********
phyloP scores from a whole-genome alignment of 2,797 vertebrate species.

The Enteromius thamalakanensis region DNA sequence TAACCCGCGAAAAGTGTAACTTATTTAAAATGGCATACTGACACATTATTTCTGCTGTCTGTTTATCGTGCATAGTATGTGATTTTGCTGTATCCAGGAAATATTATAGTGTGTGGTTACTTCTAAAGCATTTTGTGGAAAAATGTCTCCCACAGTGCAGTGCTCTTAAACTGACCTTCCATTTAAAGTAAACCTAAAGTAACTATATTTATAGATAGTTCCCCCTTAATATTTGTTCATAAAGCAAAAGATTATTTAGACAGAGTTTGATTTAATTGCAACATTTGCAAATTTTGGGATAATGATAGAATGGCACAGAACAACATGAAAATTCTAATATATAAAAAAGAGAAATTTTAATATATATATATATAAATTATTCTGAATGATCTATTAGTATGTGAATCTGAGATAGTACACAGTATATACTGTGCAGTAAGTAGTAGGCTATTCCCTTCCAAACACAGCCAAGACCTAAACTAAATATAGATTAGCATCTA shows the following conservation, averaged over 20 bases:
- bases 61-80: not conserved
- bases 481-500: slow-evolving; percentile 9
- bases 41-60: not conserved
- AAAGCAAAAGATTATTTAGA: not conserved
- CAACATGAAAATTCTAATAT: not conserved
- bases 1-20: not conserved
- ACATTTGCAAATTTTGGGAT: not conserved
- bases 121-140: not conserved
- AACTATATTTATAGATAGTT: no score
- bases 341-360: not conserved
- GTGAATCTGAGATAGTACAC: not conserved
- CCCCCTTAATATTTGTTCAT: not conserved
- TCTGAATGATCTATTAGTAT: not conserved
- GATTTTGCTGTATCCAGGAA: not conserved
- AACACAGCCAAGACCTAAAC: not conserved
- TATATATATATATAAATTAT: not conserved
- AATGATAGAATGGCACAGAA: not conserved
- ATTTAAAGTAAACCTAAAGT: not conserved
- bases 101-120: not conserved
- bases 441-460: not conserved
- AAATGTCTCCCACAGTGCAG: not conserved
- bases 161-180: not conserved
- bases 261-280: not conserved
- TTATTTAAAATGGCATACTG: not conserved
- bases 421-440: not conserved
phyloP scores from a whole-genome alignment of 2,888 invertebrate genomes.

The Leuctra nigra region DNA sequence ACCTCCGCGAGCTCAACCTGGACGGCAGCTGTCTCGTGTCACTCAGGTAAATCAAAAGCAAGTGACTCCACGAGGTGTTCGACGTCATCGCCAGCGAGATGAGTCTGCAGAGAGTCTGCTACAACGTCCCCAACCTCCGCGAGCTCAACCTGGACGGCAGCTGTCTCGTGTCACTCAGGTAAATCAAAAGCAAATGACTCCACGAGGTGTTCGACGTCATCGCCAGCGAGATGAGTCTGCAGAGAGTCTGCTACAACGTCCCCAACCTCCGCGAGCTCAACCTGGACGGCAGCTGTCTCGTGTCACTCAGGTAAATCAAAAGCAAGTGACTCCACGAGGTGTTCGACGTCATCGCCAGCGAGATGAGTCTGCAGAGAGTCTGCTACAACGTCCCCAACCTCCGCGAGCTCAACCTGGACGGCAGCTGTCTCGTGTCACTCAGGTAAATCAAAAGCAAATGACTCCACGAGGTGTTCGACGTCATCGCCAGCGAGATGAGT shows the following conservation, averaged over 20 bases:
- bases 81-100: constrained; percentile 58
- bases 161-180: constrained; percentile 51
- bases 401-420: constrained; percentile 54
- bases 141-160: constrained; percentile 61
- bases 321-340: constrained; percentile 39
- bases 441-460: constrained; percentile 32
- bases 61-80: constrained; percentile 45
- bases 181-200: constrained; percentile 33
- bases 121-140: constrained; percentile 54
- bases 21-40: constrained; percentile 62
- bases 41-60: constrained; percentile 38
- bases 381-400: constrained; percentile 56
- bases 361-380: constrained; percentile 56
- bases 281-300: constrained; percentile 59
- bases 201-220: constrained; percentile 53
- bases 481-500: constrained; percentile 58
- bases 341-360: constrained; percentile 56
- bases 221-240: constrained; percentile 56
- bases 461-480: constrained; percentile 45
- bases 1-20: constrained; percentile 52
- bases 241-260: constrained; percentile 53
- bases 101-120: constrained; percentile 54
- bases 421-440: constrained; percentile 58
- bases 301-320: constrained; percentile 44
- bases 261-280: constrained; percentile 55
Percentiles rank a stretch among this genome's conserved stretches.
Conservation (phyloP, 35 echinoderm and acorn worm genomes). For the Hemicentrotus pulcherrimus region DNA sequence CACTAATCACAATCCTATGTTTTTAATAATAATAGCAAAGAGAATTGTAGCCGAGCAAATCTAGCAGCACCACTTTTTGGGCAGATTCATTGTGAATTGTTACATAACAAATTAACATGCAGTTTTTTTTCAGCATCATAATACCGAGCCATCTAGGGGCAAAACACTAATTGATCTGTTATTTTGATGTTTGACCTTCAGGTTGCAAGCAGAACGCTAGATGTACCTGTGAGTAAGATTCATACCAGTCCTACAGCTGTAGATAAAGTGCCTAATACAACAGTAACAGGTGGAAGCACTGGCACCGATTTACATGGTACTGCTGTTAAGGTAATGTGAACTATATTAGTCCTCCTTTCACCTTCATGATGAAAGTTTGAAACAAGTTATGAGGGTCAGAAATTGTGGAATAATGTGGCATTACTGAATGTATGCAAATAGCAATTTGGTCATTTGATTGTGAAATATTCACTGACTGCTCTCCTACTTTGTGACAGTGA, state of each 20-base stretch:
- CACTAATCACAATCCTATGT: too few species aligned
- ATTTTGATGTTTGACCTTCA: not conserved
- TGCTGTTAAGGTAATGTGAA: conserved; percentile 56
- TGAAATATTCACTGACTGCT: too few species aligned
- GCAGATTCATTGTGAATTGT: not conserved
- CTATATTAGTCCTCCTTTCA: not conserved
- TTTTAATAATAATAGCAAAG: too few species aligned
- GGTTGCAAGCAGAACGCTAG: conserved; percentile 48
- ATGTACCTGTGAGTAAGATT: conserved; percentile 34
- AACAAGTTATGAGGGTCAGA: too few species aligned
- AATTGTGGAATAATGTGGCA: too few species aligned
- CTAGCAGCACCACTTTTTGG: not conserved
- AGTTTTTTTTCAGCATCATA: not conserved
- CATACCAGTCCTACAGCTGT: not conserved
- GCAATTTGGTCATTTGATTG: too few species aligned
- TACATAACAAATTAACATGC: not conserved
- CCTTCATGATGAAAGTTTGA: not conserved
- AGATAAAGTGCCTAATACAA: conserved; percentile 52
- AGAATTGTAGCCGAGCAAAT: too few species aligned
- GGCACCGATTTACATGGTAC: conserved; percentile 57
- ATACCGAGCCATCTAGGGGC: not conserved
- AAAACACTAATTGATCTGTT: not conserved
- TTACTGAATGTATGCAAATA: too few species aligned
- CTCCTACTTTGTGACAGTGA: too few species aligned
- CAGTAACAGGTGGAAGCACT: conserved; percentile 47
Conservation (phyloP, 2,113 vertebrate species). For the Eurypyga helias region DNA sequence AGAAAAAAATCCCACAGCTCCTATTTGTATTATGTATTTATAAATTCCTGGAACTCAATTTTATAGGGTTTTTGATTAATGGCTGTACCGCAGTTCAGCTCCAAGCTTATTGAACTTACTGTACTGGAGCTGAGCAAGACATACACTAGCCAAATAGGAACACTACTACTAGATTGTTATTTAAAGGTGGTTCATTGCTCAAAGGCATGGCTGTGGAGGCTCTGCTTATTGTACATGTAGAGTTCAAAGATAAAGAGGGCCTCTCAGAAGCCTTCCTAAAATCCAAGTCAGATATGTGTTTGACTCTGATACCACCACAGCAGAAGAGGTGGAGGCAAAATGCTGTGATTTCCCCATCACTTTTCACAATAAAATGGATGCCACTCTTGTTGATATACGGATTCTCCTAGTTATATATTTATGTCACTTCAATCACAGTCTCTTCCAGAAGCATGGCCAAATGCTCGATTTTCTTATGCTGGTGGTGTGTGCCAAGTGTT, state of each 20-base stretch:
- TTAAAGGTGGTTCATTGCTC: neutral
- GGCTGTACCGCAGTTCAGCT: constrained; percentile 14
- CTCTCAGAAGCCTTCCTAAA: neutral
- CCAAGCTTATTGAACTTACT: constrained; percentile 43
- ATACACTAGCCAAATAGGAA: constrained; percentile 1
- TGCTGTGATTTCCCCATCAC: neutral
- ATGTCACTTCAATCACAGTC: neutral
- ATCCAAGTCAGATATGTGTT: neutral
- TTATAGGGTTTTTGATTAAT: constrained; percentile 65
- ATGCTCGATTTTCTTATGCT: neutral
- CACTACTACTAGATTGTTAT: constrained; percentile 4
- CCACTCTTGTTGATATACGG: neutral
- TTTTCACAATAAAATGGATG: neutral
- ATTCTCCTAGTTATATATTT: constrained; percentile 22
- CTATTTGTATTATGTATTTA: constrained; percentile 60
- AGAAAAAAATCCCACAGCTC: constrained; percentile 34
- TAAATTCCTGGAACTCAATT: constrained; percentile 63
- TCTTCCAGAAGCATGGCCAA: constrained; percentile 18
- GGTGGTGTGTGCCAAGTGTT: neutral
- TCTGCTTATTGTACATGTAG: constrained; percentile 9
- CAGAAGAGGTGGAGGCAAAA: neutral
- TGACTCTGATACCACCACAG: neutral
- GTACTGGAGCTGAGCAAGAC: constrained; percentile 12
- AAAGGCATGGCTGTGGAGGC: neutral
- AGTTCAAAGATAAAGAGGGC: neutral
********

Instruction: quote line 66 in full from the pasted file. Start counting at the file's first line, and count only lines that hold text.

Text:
- AACAAGTTATGAGGGTCAGA: too few species aligned